Tortellini with Sundried Tomatoes and Garlic

Here is the first of some step-by-step prep photo posts. Let me know what you think.

This meal was prepared from pantry supplies and so the measurements are eyeballed, and timings are based on guessing and tasting.

Peel 4 cloves of Garlic

Roughly chop the garlic.

Drain a jar of sun-dried tomatoes. (Save the oil.)

Roughly chop the tomatoes.

Heat the oil from the tomatoes in a skillet.

Saute the garlic.

Add the tomatoes to the skillet.

Add about 1 Tbsp of dried basil, stir and cook for about 3 minutes.

Add a "single-serving" bottle of white wine and simmer.

Prepare 1 lb. of tortellini according to package directions.

Continue to cook sauce until liquid is reduced about 50%.

Drain the pasta.

Add the sauce.

Toss and serve.

Posted by Sean at 4:55 pm (Edit)

Skyline Chili

TBWITWW and I went to Skyline Chili tonight. We wanted something quick, and it was a block from the hotel, plus as an Ohio institution, we thought it would be good to try. I got the Bean Mix Burrito Supreme, and Nicole got the Coney Bowl. We weren't terribly impressed. I think it's a style difference more than anything, but it doesn't taste like we think Chili should. The spices do hint at the original chef's Greek heritage, and if you think of it as a Greek beef stew sort of thing, rather than Chili, it's quite good. Overall we enjoyed it.

Posted by Sean at 2:36 am (Edit)

Szalas Restaurant

We first heard about Szalas Restaurant on Check, Please!. It sounded like good food and a lot of fun.
We went there last night for dinner, and it definitely was worth the trip. (Although, we would strongly recommend making a reservation, which we did not do.) Because we did not have a reservation, they told us it would about 45 minutes to get a table (we arrived at about 7:15) They told us we could wait at the bar, or if we prefered, we could actually eat at the bar. We decided to wait for a table. We each got a glass of Franziskaner Weissbier, a mild and refreshing German Weissbier, which was served with a slice of lemon (as is customary). The flavor of this one opened up more once it had warmed just a bit. We ended up waiting just over an hour for a table. (We suspect we may have gotten forgotten by the host as we were in the back corner of the bar. The bartender made sure we got seated though.)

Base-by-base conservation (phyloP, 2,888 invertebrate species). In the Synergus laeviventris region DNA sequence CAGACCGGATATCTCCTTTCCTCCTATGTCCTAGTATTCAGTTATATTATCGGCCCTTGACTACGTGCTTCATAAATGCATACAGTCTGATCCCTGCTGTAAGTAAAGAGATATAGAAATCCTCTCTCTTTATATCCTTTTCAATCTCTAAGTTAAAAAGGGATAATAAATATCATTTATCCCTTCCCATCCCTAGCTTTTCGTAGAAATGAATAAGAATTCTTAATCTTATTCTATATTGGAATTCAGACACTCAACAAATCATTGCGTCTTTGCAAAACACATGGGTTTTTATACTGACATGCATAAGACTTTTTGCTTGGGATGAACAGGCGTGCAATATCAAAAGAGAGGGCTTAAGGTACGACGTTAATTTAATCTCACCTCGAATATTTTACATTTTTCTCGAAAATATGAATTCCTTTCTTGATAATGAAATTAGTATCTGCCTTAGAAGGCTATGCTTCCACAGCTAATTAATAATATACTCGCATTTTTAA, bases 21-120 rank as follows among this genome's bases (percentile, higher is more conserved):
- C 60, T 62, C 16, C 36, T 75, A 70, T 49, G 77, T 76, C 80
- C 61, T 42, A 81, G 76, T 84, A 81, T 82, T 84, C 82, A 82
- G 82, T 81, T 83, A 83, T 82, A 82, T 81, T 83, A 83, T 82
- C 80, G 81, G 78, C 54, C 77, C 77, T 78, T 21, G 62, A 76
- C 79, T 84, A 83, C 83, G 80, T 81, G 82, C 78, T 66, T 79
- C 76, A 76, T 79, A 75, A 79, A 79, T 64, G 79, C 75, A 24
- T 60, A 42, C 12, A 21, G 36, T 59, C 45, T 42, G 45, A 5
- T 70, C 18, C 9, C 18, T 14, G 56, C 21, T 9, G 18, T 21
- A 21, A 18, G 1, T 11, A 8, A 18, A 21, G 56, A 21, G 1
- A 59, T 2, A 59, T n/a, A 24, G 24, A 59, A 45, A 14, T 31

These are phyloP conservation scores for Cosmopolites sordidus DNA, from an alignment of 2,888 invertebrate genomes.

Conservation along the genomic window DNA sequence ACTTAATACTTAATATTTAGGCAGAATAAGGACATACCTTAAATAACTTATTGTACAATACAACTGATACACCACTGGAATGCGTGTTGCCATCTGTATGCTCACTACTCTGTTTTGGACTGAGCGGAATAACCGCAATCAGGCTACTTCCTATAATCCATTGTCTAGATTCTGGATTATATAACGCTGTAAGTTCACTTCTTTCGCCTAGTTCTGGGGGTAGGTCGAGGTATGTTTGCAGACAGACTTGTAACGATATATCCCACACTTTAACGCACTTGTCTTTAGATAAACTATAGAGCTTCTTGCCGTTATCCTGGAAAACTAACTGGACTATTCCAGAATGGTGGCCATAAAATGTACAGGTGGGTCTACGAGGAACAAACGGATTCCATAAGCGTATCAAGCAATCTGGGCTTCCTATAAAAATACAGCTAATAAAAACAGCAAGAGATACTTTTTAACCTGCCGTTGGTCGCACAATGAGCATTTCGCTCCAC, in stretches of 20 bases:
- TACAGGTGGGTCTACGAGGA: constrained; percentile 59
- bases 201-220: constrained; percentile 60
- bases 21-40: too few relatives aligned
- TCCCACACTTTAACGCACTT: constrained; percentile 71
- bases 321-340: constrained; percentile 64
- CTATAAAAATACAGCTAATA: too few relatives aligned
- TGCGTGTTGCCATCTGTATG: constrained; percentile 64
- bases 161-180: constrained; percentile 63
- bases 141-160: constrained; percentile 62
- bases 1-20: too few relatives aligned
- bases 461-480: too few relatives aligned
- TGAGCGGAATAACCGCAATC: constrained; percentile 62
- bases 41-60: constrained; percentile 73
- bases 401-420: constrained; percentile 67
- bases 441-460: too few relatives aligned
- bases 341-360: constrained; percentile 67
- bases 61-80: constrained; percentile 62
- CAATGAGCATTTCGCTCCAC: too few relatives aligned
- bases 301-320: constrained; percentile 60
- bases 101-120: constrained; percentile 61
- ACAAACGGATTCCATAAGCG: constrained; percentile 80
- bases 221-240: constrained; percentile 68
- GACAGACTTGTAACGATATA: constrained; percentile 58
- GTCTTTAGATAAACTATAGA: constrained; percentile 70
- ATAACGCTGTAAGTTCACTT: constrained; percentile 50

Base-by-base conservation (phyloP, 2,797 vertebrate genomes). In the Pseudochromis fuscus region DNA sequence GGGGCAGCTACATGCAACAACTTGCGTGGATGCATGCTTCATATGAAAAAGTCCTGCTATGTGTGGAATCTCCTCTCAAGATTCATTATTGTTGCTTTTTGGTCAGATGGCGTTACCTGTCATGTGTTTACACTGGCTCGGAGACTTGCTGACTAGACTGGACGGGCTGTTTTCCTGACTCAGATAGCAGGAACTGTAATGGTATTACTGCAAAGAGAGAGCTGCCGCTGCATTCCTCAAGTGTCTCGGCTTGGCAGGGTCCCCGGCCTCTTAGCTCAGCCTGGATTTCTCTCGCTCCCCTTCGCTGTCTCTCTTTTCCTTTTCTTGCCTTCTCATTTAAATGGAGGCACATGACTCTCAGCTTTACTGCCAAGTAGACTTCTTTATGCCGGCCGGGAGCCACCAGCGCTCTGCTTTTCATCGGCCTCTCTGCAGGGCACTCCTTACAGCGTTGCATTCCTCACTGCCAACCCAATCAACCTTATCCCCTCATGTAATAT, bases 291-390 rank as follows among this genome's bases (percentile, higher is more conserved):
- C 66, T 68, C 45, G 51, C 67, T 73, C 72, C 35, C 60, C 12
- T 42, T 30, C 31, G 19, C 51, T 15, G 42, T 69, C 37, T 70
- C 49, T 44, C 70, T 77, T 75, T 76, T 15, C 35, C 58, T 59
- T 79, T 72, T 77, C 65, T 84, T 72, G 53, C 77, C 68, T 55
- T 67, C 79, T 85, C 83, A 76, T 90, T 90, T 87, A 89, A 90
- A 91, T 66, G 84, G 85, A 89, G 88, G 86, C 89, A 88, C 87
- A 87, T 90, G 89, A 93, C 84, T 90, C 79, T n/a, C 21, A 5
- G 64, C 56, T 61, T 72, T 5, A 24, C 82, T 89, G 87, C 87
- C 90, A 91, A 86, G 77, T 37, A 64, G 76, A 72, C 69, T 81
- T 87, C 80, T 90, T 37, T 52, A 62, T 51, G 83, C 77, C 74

The table we got was built from a sled, and was quite cozy. We were given a plate with potato bread, a soft cheese (goat?) and lard with bacon bits. The cheese was very good. For an appetizer, we ordered the Breaded Ship Cheese, which consisted of two rounds of soft cheese with a firm rind, breaded and fried. It was served with a fruit based sauce that was, at the same time, sweet and tart. We each ordered soup as well. I chose the Sauerkraut Soup, which had small portion of ribs in it, and was delicious. Nicole got the soup of the day, which was a fairly thick barley soup. This was very tasty and a bit of a surprise as, generally neither of us is a big fan of barley soups. (Why she ordered it, she can't say.)

For entrees I ordered the Highlanders Stuffed Cabbage Rolls and Nicole ordered the Hunter's Stew. The cabbage rolls were filled with an excellent pork and beef mixture that was hearty with just enough spice. They were served on a potato pancake and covered in a fantastic mushroom sauce. The Hunters Stew was a combination of sauerkraut, sausage, bacon, pork and onion in a tomato sauce. It was quite good although a bit salty, and the sausage was the best part. With the appetizers and beer, we filled up quite quickly, and had enough left to take home for lunches.